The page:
Detecting Intracranial Vessel Wall Lesions With 7T-Magnetic Resonance Imaging
Patients With Posterior Circulation Ischemia Versus Healthy Controls
Background and Purpose—Vessel wall magnetic resonance imaging sequences have been developed to directly visualize the intracranial vessel wall, enabling detection of vessel wall changes, including those that have not yet caused luminal narrowing. In this study, vessel wall lesion burden was assessed in patients with recent posterior circulation ischemia using 7T-magnetic resonance imaging and compared with matched healthy controls.
Methods—Fifty subjects (25 patients and 25 matched healthy controls) underwent 7T-magnetic resonance imaging with an intracranial vessel wall sequence before and after contrast administration. Two raters scored the presence and contrast enhancement of arterial wall lesions in individual segments of the circle of Willis and its primary branches. Total burden and distribution of vessel wall lesions and lesion characteristics (configuration, thickening pattern, and contrast enhancement) were compared both between and within both groups.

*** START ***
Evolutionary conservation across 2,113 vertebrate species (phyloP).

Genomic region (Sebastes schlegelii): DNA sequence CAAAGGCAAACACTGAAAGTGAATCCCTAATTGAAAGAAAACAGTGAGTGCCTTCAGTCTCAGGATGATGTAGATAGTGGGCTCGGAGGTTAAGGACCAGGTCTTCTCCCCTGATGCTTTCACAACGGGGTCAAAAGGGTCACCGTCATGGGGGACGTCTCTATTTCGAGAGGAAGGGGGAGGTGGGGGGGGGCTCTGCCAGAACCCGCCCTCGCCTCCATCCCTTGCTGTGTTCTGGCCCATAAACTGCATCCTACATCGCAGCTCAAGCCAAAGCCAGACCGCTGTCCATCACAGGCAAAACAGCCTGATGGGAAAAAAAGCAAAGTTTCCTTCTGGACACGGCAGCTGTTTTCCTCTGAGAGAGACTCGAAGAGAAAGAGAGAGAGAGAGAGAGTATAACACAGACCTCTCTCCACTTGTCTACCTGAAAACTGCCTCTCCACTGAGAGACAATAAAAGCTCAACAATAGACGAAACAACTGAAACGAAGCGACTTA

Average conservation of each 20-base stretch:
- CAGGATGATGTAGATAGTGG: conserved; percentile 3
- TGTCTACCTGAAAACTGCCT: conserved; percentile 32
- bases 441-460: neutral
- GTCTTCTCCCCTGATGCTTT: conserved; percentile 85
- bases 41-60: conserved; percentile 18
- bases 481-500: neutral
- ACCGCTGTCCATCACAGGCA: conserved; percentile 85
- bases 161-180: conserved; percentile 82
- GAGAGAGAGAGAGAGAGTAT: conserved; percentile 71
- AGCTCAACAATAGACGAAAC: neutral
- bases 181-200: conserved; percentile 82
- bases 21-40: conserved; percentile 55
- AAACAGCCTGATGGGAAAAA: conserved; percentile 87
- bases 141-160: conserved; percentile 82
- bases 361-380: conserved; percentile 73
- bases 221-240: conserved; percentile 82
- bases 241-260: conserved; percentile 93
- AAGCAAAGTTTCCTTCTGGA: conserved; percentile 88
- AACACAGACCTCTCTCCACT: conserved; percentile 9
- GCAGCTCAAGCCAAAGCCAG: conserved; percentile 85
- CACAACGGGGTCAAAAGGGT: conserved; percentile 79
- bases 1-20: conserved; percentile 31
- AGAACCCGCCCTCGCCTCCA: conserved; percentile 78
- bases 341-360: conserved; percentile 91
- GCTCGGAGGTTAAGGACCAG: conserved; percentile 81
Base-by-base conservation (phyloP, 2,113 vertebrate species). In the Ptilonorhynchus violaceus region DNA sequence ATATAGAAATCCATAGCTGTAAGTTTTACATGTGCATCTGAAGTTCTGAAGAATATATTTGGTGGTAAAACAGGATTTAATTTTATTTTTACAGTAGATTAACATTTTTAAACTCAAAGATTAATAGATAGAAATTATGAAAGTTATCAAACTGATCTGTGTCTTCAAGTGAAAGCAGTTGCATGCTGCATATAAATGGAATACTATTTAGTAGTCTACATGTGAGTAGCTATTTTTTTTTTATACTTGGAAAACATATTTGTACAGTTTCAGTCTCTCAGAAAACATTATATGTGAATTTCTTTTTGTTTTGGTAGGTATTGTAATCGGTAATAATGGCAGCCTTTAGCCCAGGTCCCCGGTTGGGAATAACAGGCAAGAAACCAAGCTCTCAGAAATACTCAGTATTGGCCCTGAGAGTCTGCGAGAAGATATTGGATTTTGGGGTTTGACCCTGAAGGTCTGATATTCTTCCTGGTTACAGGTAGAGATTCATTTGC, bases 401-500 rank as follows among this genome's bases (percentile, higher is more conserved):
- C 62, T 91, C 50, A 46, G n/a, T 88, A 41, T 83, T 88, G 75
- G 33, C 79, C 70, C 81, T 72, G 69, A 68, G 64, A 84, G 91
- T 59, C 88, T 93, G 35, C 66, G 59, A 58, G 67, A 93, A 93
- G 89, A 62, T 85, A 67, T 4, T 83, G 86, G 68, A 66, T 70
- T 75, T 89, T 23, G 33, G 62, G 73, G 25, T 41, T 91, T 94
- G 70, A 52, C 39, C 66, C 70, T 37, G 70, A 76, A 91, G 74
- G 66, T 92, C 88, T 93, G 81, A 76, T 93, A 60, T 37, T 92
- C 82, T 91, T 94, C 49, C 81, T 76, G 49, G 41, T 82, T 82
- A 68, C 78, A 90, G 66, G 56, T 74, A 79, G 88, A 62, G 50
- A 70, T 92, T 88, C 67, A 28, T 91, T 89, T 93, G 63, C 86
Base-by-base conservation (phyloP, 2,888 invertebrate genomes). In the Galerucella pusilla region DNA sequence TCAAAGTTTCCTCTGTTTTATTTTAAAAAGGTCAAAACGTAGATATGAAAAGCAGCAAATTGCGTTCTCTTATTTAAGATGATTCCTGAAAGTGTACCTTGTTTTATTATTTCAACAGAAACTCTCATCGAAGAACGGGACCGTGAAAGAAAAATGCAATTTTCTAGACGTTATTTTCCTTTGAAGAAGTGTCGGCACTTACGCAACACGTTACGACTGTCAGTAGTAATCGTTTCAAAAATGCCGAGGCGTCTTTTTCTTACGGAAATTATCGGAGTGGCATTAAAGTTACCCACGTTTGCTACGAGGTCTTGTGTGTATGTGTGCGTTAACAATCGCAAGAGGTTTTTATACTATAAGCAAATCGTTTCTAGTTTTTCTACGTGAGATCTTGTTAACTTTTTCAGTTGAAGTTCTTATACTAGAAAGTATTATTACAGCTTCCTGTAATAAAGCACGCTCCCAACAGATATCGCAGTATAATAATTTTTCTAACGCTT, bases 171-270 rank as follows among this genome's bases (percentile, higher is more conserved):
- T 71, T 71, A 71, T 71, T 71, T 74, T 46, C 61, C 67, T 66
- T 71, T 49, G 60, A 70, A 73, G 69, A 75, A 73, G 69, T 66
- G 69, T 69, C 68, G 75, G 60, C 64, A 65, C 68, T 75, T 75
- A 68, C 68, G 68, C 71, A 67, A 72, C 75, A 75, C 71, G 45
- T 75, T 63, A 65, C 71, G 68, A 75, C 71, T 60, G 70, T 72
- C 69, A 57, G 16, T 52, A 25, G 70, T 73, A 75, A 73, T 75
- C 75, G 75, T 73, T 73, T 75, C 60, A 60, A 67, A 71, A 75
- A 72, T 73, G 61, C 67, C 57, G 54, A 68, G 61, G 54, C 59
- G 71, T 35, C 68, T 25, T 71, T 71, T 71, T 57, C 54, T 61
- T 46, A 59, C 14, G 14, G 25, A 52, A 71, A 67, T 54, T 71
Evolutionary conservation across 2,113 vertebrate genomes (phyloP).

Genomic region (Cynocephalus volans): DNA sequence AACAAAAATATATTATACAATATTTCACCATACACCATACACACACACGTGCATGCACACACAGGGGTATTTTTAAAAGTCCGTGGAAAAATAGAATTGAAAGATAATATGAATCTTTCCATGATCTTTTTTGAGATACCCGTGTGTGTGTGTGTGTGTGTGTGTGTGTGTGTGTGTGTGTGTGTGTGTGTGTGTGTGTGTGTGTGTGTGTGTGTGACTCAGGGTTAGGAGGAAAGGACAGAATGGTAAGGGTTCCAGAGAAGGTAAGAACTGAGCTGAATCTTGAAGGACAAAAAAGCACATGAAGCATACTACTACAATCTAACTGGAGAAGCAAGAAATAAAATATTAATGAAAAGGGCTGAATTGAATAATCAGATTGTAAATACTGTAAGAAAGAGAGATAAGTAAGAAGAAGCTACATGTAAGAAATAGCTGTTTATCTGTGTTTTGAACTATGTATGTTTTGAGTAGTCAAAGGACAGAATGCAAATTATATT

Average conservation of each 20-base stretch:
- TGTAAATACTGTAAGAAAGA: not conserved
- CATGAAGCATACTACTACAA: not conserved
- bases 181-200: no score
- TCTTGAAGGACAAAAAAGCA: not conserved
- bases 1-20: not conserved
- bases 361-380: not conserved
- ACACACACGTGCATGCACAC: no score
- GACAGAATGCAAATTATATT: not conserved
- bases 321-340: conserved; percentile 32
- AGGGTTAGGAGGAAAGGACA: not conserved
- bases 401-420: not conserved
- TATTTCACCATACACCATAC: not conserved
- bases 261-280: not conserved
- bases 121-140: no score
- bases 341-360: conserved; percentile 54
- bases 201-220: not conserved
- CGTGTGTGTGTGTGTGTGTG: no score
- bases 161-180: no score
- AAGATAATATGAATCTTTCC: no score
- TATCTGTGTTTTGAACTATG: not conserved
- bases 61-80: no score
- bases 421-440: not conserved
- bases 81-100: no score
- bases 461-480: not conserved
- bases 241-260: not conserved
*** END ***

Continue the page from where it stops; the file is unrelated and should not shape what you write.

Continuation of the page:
Results—Overall, vessel wall lesion burden and distribution were comparable between patients and controls. Regarding individual arterial segments, only vessel wall lesions in the posterior cerebral artery were more frequently observed in patients (18.0%) than in controls (5.4%; P=0.003). Many of these lesions showed enhancement, both in patients (48.9%) and in controls (43.5%; P=0.41). In patients, the proportion of enhancing lesions was higher in the posterior circulation (53.3%) than in the anterior circulation (20.6%; P=0.008).
Conclusions—Although overall intracranial vessel wall lesion burden and contrast enhancement were comparable between patients with recent posterior circulation ischemia and healthy controls, this study also revealed significant differences between the 2 groups, suggesting an association between posterior circulation lesion burden/enhancement and ischemic events.
Clinical Trial Registration—URL: http://www.trialregister.nl. Unique identifier: NTR5688.
- brain imaging
- case–control study
- cerebrovascular disease
- magnetic resonance imaging
- Received February 19, 2017.
- Revision received June 26, 2017.
- Accepted June 28, 2017.
- © 2017 American Heart Association, Inc.